Fraud Prevention

Jumio Announces Addition Of Eyeball Tracking

Eyeprinting Biometrics

Jumio, the creator of Netverify Trusted Identity as a Service (TIaaS), has announced the addition of eyeball tracking to Netverify's biometrics capabilities. Eyeball tracking requires users to follow an icon on a mobile device's screen with their eyes as it moves in a random pattern to verify identity.

According to a press release, the technology will be available to all Netverify users, including banking institutions, sharing economy providers, online gaming firms and travel companies.

With a 16 percent increase in identity fraud in 2016 impacting a record 15.4 million victims in the U.S. alone, more businesses and devices — including mobile phones and ATMs, among others — have added biometrics capabilities like fingerprint and iris scans. Fraudsters are still finding new ways to "hack" these technologies, but eyeball tracking is a technology that can be incredibly difficult for hackers to imitate.

"Fingerprint and iris scans give consumers a false sense of security," said Philipp Pointner, vice president of products at Jumio. "Just in May, hackers demonstrated they could beat the Samsung 8 iris scan. This is a technology arms race. The addition of eyeball tracking makes it exponentially more difficult to imitate someone you're not, giving businesses and consumers a higher level of trust."

Jumio’s hybrid approach to verification incorporates checking ID (government-issued documents), identity (biometrics and eyeball tracking) and personal documents (bank statements and utility bills) with scrutiny from identity experts and automated technology.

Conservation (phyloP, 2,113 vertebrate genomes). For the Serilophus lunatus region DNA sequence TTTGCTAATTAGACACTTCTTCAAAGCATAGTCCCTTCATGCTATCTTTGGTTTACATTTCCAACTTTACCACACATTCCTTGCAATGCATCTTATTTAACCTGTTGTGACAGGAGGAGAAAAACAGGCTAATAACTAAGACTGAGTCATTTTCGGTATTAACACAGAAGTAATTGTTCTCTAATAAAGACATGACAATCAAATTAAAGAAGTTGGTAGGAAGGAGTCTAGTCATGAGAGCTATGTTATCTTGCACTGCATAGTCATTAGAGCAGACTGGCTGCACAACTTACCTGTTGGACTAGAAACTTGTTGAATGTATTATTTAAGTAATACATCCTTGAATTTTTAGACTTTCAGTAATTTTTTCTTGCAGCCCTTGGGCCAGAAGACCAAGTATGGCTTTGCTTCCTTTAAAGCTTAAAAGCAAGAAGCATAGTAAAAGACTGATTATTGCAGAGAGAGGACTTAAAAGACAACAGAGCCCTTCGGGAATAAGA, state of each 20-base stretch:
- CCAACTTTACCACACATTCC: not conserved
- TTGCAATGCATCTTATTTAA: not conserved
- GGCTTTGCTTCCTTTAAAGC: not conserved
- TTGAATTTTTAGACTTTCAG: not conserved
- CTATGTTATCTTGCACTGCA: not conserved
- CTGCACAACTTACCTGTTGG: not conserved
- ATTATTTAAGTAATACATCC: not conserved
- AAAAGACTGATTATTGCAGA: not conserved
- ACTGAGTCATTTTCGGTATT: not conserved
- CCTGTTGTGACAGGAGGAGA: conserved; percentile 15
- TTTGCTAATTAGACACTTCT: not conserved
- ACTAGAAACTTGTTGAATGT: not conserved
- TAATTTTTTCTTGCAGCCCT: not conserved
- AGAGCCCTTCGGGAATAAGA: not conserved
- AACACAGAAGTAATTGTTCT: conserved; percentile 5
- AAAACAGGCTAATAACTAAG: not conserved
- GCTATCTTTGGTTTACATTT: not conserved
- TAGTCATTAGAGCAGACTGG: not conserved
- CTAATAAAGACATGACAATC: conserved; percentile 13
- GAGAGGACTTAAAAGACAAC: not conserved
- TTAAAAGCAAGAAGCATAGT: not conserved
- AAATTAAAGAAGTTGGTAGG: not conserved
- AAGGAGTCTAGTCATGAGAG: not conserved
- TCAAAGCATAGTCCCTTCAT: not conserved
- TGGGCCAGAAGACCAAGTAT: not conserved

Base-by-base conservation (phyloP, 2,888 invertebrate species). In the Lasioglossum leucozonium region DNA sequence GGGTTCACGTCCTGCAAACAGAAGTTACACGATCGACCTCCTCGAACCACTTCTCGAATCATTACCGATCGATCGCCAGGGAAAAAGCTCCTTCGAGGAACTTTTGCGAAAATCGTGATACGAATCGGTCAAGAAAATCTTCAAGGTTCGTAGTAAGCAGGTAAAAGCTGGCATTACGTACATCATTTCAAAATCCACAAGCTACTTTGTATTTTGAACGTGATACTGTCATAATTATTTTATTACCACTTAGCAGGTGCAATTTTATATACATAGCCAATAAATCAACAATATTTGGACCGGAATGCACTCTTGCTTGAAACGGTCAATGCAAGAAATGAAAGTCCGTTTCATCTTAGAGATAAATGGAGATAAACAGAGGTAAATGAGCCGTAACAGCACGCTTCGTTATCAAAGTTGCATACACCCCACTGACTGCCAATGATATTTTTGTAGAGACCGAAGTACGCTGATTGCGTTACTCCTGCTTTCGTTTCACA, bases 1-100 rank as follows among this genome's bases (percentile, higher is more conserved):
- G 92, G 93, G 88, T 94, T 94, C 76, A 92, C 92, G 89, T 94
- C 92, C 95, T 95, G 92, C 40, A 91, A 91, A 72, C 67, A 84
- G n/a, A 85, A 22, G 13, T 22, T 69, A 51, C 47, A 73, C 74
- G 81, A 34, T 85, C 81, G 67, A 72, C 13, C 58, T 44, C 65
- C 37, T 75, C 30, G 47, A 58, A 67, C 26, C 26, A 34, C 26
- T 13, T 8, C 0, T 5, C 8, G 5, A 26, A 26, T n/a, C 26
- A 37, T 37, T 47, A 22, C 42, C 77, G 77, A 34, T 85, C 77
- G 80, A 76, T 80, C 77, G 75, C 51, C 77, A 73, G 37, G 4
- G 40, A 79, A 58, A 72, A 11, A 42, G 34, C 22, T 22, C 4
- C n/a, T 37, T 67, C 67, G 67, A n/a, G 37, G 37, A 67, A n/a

"The addition of eyeball tracking makes Jumio's Netverify the most sophisticated ID verification solution in the market," said Stephen Stuut, CEO at Jumio. "As businesses increasingly rely on mobile interactions with their customers, it is critical that they have a way to meet Know Your Customer requirements while keeping the user experience frictionless. Jumio seeks to both combat fraud, which can cost businesses time and money to track down and remediate, while delivering a simple, fast experience that consumers expect."



The How We Shop Report, a PYMNTS collaboration with PayPal, aims to understand how consumers of all ages and incomes are shifting to shopping and paying online in the midst of the COVID-19 pandemic. Our research builds on a series of studies conducted since March, surveying more than 16,000 consumers on how their shopping habits and payments preferences are changing as the crisis continues. This report focuses on our latest survey of 2,163 respondents and examines how their increased appetite for online commerce and digital touchless methods, such as QR codes, contactless cards and digital wallets, is poised to shape the post-pandemic economy.

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